A Trojan Horse?

Channel veteran Steve Davis takes a look at how the end of life for two Microsoft products could prove to be a Trojan horse for resellers as voice services are added to Lync licenses. He explains.

When Microsoft announced the end of life for Office 2003 and Server 2003 I don’t think many of the Voice Reseller channel in the UK gave it a second thought.  So what I hear you say?  I expect many of us thought this will not impact on us and what we do.

However as I have now spent the last two years working with Cloud Providers and Microsoft Partners I know that this is either the biggest opportunity or the biggest threat that the voice industry has seen for a long time.

As customers are forced to look at a major examination of their IT infrastructure so a great opportunity presents itself for resellers to sell unified communications solutions. But if we ignore this opportunity, which could possibly be called a watershed, then we risk losing our customer base to other resellers who have made the move to selling solutions such as Lync.

For those customers who are looking to move from Office 2003 and Server 2003 Microsoft is heavily promoting Server 2012 and Office 365.  Office 365 is the new application suite to replace the traditional Office suite of products and it is a very compelling offering.  Pushed heavily into large enterprises it is now being widely taken up by small and medium size businesses which has traditionally been the hunting ground of the voice channel.

One of the most popular license options for Office 365 includes Lync and as a UC solution it is rapidly maturing. Along with the usual Microsoft applications such as Word and Excel Lync is very often included as an IM and presence solution.  Then, after it is installed, it is a relatively easy process to introduce the full voice functionality to the customer, either on site or hosted in a data centre.

As well as being a feature rich application for voice services it has an integrated webinar hosting application which is good as any I have used.  When the Microsoft marketing machine wakes up and understands what a great UC solution they have got then Lync is going to be hugely significant.

So how do you take advantage of Lync and make money out of selling it?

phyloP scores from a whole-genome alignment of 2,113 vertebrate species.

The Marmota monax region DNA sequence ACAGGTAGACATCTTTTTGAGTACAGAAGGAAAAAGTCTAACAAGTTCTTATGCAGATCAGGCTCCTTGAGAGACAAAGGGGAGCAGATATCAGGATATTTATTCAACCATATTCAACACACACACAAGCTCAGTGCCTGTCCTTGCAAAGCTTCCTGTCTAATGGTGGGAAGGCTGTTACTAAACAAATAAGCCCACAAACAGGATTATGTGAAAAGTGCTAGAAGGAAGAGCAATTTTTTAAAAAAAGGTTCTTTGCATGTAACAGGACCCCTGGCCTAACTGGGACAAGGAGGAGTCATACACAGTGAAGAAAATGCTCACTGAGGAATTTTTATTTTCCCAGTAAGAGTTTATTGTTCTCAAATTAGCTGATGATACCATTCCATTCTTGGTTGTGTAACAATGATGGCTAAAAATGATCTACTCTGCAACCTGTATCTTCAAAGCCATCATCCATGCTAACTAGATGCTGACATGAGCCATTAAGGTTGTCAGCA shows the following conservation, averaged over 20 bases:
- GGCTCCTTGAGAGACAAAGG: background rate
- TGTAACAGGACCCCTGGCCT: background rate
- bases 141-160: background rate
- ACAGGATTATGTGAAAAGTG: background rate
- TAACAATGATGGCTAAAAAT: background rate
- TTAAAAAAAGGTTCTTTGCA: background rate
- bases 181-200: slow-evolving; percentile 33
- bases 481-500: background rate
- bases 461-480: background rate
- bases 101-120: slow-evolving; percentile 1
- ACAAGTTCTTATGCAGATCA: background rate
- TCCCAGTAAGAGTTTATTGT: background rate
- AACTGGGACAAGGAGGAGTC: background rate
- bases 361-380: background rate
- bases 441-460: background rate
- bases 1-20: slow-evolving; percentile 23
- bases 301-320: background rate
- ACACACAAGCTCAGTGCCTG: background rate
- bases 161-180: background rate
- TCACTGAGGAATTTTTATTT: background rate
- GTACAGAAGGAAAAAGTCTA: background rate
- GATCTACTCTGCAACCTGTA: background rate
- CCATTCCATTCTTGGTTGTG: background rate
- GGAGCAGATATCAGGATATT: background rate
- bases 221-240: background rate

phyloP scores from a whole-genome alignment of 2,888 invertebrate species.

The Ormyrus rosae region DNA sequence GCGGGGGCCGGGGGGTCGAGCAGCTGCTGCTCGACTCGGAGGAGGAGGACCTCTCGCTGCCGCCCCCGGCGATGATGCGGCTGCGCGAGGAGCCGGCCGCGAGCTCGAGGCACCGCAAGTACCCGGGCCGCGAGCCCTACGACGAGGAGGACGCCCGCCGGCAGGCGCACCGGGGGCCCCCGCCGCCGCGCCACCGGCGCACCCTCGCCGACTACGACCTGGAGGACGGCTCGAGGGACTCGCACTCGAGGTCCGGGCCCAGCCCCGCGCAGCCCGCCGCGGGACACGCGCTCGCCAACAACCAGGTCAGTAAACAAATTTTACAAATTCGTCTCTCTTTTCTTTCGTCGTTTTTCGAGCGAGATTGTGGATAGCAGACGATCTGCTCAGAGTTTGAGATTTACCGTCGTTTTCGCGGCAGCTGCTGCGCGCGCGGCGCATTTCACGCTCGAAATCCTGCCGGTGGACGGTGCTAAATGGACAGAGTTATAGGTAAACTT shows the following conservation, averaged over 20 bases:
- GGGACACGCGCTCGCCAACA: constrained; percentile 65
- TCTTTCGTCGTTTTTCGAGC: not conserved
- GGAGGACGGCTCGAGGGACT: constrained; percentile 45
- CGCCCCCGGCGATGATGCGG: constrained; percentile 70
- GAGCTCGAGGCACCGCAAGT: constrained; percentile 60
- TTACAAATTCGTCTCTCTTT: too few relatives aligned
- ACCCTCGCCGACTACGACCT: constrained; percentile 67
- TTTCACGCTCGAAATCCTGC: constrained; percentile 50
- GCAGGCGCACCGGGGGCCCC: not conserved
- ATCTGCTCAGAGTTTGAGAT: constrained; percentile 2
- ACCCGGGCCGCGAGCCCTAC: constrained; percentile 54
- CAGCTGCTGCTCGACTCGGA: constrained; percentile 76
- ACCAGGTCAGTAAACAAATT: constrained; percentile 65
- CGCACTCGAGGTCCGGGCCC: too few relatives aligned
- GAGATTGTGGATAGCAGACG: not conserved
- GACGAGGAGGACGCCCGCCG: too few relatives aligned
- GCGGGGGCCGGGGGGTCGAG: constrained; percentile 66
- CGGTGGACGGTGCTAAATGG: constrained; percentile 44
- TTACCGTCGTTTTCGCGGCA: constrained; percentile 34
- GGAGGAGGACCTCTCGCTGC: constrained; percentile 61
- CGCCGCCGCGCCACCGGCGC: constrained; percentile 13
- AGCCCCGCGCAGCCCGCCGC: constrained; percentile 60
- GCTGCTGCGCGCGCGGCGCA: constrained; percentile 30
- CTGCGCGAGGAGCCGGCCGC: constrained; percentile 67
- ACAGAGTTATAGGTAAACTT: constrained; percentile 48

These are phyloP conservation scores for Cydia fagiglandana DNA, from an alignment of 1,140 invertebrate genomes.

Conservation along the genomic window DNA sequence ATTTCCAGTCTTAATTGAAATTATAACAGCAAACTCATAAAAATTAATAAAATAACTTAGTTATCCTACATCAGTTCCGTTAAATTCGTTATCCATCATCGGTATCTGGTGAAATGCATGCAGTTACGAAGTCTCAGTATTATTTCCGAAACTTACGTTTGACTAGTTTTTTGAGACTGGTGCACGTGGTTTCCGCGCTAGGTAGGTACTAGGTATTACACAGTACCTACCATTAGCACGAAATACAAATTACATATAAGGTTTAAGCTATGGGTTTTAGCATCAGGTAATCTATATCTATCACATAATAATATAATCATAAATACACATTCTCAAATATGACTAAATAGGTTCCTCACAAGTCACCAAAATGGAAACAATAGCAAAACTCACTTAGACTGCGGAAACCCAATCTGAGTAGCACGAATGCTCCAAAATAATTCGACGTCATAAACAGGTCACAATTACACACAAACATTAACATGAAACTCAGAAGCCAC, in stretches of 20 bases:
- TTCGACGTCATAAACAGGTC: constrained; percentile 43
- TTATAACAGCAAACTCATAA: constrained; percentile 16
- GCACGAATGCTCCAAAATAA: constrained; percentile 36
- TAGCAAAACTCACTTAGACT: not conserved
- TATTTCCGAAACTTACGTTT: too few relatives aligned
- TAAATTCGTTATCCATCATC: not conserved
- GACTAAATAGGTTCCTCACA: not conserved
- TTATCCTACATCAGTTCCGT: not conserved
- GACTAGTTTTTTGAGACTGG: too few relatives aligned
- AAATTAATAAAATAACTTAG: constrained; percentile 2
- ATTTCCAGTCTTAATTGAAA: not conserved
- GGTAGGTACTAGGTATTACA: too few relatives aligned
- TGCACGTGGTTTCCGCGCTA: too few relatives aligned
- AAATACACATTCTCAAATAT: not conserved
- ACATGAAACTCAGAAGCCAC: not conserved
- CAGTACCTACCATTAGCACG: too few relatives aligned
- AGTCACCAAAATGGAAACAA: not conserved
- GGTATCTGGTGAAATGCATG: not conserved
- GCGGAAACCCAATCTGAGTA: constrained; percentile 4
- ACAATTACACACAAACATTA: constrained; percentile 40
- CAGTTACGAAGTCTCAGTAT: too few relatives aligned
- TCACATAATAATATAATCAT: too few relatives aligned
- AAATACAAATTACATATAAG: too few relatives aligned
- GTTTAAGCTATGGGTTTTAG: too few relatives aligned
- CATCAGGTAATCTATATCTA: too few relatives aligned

When sold as part of Office 365 the additional costs for the licenses are negligible and as a result it is not a huge revenue opportunity for channel partners.  But as with all cloud applications, the end user must have high quality bandwidth connections and this is a great margin earner for the channel.  The availability of quality broadband in the UK has improved dramatically in the past 18 months and this is helping the sale of Lync as well as other SaaS applications.

VoIP handsets and other IT hardware are typically needed in a technology refresh and the choice and margin is getting better and better.

As well as moving the client to Lync then other opportunities include selling back up and data centre hosting services.  It is now a lot easier to sell these types of services and there are a number of data centre providers in the UK market who can help you get into this rapidly growing market.

Finally customers are a lot more used to paying for support services on a monthly retainer for these types of solutions. In much the same way end users were comfortable paying for maintenance on their PABX’s and Key Systems, so they are prepared to pay for support for unified communications and other SaaS applications.

There is a huge amount of very good sales and marketing information available from Microsoft on Lync.com and their partner portal so I would strongly recommend that resellers look there first.  The sales accreditation for Lync is only a three hour course on line and pre-sales is 4.5 hours and I would recommend that you take a look at these as well.  It will give you a good insight into the requirements to achieve Microsoft’s Communications Competency.

There are 5 levels of competency within the program so most partners should be able to find a suitable level.  A conversation with the few Service Providers who have successfully completed testing with Lync is also important. This avoids the use of additional hardware such as gateways.

There are two points I would like to conclude on; one for the channel and the other for Microsoft.

For the channel, I believe you must engage as must as you can with Microsoft to learn about Lync and how to sell it.  If you don’t then one of your competitors will be pitching it to your customer.

But I also firmly believe that Microsoft has a duty to engage with the voice channel a lot more than it has done.  The UK reseller channel has been selling very successfully voice solutions into SME customers for a long time but I can’t help feeling that Microsoft have been slow in appreciating this.  I wonder why?

 

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David Dungay

Editor - Comms Business Magazine
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